But now, real estate company Ashforth Pacific has surprised project staff and stakeholders by saying they do not support the removal of any parking on Holladay.

“We have some important stakeholders who are property owners and future developers,” is how PBOT project manager Ellen Vanderslice put it at an open house for the projects held last week.

At that meeting, member of the Stakeholder Advisory Committee Lance Poehler pointed out that Ashforth Pacific wasn’t opposed to parking removal until the SAC’s last meeting. Upon hearing the news, PBOT’s Vanderslice confirmed that they met with Ashforth. “They took it to their top management,” she explained, “and it was very clear they oppose the parking removal.”

Scott Bricker, a consultant on the project working under Alta Planning and Design, said, “Starting off, there was very little support from most of the bigger property owners for closing the street to motor vehicles [except for one segment of 1st Avenue]… But more recently we have heard opposition to removing the parking… That’s something that’s going to challenge this process more.”

With opposition from such a heavyweight business interest like Ashforth Pacific, Bricker said, “It will require people to decide; Is this really the right bike street and is this worth the energy?”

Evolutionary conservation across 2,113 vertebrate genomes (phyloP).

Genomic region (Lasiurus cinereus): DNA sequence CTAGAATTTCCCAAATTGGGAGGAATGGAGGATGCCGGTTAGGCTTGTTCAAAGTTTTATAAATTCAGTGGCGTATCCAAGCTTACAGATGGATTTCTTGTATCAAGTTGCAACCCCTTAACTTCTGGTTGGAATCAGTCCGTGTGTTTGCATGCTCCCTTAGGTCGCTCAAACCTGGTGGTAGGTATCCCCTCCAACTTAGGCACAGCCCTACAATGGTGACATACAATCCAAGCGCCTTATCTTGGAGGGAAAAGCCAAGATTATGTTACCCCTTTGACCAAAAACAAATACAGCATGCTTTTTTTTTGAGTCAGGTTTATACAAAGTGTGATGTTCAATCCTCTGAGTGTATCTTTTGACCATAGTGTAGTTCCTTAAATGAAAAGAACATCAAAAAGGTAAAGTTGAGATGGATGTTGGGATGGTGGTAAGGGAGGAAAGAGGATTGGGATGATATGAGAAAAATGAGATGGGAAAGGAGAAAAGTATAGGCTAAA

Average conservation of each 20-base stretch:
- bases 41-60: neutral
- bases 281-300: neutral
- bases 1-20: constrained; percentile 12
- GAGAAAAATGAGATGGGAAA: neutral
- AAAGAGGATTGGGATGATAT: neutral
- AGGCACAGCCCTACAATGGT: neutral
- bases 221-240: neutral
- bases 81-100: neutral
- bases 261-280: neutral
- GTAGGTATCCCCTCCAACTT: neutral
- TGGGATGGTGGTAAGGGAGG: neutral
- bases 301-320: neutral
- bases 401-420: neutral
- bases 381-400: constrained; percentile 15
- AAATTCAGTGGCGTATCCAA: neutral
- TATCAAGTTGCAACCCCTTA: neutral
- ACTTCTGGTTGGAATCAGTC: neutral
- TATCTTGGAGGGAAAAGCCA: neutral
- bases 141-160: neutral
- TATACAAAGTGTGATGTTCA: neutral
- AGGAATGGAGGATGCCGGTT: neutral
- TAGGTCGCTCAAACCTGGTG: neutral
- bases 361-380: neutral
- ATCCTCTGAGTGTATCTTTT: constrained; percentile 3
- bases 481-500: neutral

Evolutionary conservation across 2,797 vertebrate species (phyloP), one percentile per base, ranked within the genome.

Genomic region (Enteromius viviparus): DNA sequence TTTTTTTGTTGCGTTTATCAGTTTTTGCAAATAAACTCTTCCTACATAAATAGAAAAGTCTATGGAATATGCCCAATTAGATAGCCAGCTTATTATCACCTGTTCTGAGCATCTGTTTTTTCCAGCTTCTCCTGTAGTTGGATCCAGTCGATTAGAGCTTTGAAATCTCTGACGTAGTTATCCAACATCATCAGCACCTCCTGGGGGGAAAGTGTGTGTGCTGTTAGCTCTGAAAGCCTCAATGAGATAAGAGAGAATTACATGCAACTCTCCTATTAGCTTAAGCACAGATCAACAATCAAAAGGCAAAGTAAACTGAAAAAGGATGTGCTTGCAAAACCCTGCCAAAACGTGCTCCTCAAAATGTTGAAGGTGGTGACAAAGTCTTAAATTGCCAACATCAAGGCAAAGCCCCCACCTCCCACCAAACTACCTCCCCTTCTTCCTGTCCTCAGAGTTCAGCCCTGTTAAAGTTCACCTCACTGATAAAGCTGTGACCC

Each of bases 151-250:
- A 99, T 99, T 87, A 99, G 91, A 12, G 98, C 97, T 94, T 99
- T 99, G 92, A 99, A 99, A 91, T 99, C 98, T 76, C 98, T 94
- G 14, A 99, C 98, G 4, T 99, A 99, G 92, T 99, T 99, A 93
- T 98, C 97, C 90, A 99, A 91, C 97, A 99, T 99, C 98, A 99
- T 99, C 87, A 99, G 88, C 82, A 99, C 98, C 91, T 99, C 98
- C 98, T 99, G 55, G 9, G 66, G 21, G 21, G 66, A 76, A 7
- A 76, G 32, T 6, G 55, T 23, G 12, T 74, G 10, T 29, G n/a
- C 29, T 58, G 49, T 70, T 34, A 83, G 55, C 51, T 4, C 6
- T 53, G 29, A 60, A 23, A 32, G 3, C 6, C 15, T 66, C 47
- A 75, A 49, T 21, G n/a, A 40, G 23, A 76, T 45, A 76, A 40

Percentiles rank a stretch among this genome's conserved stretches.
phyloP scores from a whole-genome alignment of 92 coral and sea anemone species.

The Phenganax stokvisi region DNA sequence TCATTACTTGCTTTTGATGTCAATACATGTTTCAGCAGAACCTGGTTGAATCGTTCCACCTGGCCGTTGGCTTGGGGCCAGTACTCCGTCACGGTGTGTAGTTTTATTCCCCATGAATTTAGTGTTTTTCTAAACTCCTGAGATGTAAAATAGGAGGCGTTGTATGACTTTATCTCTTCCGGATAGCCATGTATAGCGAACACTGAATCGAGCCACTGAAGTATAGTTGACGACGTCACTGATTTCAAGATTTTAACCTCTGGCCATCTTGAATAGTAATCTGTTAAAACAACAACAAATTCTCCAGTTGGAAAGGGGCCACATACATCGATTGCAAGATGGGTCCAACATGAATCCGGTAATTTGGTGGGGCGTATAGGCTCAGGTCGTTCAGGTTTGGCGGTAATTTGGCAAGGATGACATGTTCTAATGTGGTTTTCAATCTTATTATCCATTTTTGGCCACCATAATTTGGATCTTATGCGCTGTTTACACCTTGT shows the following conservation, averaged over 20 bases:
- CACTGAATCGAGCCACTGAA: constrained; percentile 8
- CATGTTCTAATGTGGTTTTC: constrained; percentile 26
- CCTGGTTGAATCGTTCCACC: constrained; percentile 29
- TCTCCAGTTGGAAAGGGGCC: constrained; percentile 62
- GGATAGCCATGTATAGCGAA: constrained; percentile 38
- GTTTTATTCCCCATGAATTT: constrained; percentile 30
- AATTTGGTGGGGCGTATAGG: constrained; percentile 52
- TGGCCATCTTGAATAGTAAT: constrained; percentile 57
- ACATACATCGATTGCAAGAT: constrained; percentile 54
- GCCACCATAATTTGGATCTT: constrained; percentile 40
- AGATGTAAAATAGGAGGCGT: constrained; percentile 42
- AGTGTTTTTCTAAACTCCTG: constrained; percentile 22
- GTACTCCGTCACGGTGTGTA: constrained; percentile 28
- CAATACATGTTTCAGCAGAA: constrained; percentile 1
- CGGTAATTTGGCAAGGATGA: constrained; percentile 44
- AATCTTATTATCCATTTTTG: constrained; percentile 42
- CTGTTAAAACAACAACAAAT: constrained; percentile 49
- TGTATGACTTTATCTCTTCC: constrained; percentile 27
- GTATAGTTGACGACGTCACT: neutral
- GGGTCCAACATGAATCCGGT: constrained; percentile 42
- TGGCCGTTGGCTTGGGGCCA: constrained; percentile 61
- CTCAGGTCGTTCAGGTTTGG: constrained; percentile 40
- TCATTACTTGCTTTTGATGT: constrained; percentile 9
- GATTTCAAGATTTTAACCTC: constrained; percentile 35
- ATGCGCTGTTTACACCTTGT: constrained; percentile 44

According to sources, Ashforth’s reason for opposition is that it would result in lost revenue (the spots are metered) for the Lloyd TMA. (Ashforth reps have not replied to a request to comment.)

A parking analysis completed last week says the total lost revenue for the parking spaces from Grand to NE 11th would total only $12-13,000 per year.

The Stakeholder Advisory Committee is holding a meeting today to discuss this project. It’s from 3-4:30 at the Skybridge Conference Rooms inside the Lloyd Tower at 825 NE Multnomah. The meeting is open to the public and anyone concerned about the direction this project is headed should attend. Learn more about the project on PBOT’s website.